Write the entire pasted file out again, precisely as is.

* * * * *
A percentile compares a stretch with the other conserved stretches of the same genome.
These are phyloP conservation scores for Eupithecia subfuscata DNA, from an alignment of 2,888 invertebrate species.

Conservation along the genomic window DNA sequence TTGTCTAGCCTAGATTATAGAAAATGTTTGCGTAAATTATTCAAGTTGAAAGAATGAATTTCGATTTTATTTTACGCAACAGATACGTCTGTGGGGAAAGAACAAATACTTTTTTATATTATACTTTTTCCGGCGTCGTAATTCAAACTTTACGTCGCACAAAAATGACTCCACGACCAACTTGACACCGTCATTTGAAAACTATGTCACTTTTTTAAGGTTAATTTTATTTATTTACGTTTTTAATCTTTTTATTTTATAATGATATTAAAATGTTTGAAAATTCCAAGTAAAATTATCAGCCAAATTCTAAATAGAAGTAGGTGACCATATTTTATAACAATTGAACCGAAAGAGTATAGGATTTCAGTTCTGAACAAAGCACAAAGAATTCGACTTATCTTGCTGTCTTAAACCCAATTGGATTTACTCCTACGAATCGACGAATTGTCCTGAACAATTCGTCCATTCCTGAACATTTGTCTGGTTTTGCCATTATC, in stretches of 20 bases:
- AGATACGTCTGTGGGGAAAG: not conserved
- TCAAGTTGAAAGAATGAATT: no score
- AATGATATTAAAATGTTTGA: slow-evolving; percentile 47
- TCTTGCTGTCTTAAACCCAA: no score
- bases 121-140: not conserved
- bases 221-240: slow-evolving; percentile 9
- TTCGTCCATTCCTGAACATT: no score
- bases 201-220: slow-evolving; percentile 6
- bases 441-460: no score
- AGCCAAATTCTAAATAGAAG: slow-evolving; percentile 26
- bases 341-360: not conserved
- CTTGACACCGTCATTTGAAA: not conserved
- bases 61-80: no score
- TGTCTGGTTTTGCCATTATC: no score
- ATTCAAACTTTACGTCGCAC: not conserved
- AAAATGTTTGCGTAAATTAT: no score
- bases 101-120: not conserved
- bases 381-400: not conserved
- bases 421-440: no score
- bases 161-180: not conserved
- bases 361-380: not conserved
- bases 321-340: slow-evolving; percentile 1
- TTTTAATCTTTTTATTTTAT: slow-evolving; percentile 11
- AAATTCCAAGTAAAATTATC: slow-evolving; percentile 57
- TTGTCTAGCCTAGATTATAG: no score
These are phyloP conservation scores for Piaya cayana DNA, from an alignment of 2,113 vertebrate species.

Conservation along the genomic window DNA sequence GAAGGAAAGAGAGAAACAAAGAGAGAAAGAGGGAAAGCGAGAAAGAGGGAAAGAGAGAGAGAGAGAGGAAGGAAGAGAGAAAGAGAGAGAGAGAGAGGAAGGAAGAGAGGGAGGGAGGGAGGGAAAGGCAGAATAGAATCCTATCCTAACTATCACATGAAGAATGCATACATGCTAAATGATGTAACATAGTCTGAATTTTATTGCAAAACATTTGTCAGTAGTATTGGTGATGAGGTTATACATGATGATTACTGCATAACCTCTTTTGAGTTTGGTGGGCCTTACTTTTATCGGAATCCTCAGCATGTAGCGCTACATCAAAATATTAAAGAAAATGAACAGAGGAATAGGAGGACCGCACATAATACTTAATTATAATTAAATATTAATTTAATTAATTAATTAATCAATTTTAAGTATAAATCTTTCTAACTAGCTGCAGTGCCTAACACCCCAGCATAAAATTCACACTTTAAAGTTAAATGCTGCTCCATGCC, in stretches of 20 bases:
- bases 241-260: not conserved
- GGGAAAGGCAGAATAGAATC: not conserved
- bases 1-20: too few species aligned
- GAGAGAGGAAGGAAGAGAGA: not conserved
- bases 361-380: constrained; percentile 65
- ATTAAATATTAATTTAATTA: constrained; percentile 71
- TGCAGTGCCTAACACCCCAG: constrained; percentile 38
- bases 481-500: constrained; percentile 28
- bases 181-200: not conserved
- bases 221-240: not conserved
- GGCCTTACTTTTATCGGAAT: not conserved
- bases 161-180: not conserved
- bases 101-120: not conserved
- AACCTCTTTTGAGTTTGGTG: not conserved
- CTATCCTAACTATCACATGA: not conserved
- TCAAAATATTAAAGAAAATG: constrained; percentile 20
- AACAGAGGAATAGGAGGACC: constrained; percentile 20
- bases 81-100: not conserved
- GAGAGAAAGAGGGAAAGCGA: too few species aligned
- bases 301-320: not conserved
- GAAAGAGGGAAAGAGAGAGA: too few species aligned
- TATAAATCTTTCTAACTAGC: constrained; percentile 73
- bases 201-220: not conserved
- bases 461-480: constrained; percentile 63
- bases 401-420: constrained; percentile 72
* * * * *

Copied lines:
A percentile compares a stretch with the other conserved stretches of the same genome.
These are phyloP conservation scores for Eupithecia subfuscata DNA, from an alignment of 2,888 invertebrate species.

Conservation along the genomic window DNA sequence TTGTCTAGCCTAGATTATAGAAAATGTTTGCGTAAATTATTCAAGTTGAAAGAATGAATTTCGATTTTATTTTACGCAACAGATACGTCTGTGGGGAAAGAACAAATACTTTTTTATATTATACTTTTTCCGGCGTCGTAATTCAAACTTTACGTCGCACAAAAATGACTCCACGACCAACTTGACACCGTCATTTGAAAACTATGTCACTTTTTTAAGGTTAATTTTATTTATTTACGTTTTTAATCTTTTTATTTTATAATGATATTAAAATGTTTGAAAATTCCAAGTAAAATTATCAGCCAAATTCTAAATAGAAGTAGGTGACCATATTTTATAACAATTGAACCGAAAGAGTATAGGATTTCAGTTCTGAACAAAGCACAAAGAATTCGACTTATCTTGCTGTCTTAAACCCAATTGGATTTACTCCTACGAATCGACGAATTGTCCTGAACAATTCGTCCATTCCTGAACATTTGTCTGGTTTTGCCATTATC, in stretches of 20 bases:
- AGATACGTCTGTGGGGAAAG: not conserved
- TCAAGTTGAAAGAATGAATT: no score
- AATGATATTAAAATGTTTGA: slow-evolving; percentile 47
- TCTTGCTGTCTTAAACCCAA: no score
- bases 121-140: not conserved
- bases 221-240: slow-evolving; percentile 9
- TTCGTCCATTCCTGAACATT: no score
- bases 201-220: slow-evolving; percentile 6
- bases 441-460: no score
- AGCCAAATTCTAAATAGAAG: slow-evolving; percentile 26
- bases 341-360: not conserved
- CTTGACACCGTCATTTGAAA: not conserved
- bases 61-80: no score
- TGTCTGGTTTTGCCATTATC: no score
- ATTCAAACTTTACGTCGCAC: not conserved
- AAAATGTTTGCGTAAATTAT: no score
- bases 101-120: not conserved
- bases 381-400: not conserved
- bases 421-440: no score
- bases 161-180: not conserved
- bases 361-380: not conserved
- bases 321-340: slow-evolving; percentile 1
- TTTTAATCTTTTTATTTTAT: slow-evolving; percentile 11
- AAATTCCAAGTAAAATTATC: slow-evolving; percentile 57
- TTGTCTAGCCTAGATTATAG: no score
These are phyloP conservation scores for Piaya cayana DNA, from an alignment of 2,113 vertebrate species.

Conservation along the genomic window DNA sequence GAAGGAAAGAGAGAAACAAAGAGAGAAAGAGGGAAAGCGAGAAAGAGGGAAAGAGAGAGAGAGAGAGGAAGGAAGAGAGAAAGAGAGAGAGAGAGAGGAAGGAAGAGAGGGAGGGAGGGAGGGAAAGGCAGAATAGAATCCTATCCTAACTATCACATGAAGAATGCATACATGCTAAATGATGTAACATAGTCTGAATTTTATTGCAAAACATTTGTCAGTAGTATTGGTGATGAGGTTATACATGATGATTACTGCATAACCTCTTTTGAGTTTGGTGGGCCTTACTTTTATCGGAATCCTCAGCATGTAGCGCTACATCAAAATATTAAAGAAAATGAACAGAGGAATAGGAGGACCGCACATAATACTTAATTATAATTAAATATTAATTTAATTAATTAATTAATCAATTTTAAGTATAAATCTTTCTAACTAGCTGCAGTGCCTAACACCCCAGCATAAAATTCACACTTTAAAGTTAAATGCTGCTCCATGCC, in stretches of 20 bases:
- bases 241-260: not conserved
- GGGAAAGGCAGAATAGAATC: not conserved
- bases 1-20: too few species aligned
- GAGAGAGGAAGGAAGAGAGA: not conserved
- bases 361-380: constrained; percentile 65
- ATTAAATATTAATTTAATTA: constrained; percentile 71
- TGCAGTGCCTAACACCCCAG: constrained; percentile 38
- bases 481-500: constrained; percentile 28
- bases 181-200: not conserved
- bases 221-240: not conserved
- GGCCTTACTTTTATCGGAAT: not conserved
- bases 161-180: not conserved
- bases 101-120: not conserved
- AACCTCTTTTGAGTTTGGTG: not conserved
- CTATCCTAACTATCACATGA: not conserved
- TCAAAATATTAAAGAAAATG: constrained; percentile 20
- AACAGAGGAATAGGAGGACC: constrained; percentile 20
- bases 81-100: not conserved
- GAGAGAAAGAGGGAAAGCGA: too few species aligned
- bases 301-320: not conserved
- GAAAGAGGGAAAGAGAGAGA: too few species aligned
- TATAAATCTTTCTAACTAGC: constrained; percentile 73
- bases 201-220: not conserved
- bases 461-480: constrained; percentile 63
- bases 401-420: constrained; percentile 72